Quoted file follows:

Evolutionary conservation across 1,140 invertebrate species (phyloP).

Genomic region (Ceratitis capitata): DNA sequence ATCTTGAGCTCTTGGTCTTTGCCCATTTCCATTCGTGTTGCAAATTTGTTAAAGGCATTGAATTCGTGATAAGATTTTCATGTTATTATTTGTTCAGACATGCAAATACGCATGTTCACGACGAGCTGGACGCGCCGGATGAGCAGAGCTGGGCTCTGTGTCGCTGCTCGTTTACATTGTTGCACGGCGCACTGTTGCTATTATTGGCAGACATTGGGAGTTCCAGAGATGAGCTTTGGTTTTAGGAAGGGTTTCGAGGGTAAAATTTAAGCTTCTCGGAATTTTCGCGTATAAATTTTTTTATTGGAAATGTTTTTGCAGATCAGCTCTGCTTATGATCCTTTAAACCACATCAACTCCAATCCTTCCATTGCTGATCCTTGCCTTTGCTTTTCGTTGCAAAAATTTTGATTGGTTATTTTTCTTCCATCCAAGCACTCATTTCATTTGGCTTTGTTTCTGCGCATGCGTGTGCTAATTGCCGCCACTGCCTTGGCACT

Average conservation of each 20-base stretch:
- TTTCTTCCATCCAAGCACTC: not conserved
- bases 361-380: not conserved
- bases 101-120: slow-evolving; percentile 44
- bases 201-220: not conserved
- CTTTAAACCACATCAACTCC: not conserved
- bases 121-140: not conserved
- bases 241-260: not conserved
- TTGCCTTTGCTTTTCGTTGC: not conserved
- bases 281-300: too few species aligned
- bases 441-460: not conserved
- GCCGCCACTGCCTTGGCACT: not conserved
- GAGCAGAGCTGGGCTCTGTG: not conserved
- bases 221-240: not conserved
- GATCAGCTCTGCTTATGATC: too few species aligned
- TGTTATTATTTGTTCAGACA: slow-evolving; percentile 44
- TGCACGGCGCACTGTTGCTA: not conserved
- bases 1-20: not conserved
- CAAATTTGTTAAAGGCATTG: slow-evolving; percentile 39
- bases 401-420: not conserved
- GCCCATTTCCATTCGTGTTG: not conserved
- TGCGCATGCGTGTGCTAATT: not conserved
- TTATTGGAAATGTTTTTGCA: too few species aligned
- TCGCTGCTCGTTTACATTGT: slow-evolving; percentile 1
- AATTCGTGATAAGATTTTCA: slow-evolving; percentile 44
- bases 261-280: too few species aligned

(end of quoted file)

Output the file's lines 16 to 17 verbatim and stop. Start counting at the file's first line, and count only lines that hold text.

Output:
- bases 221-240: not conserved
- GATCAGCTCTGCTTATGATC: too few species aligned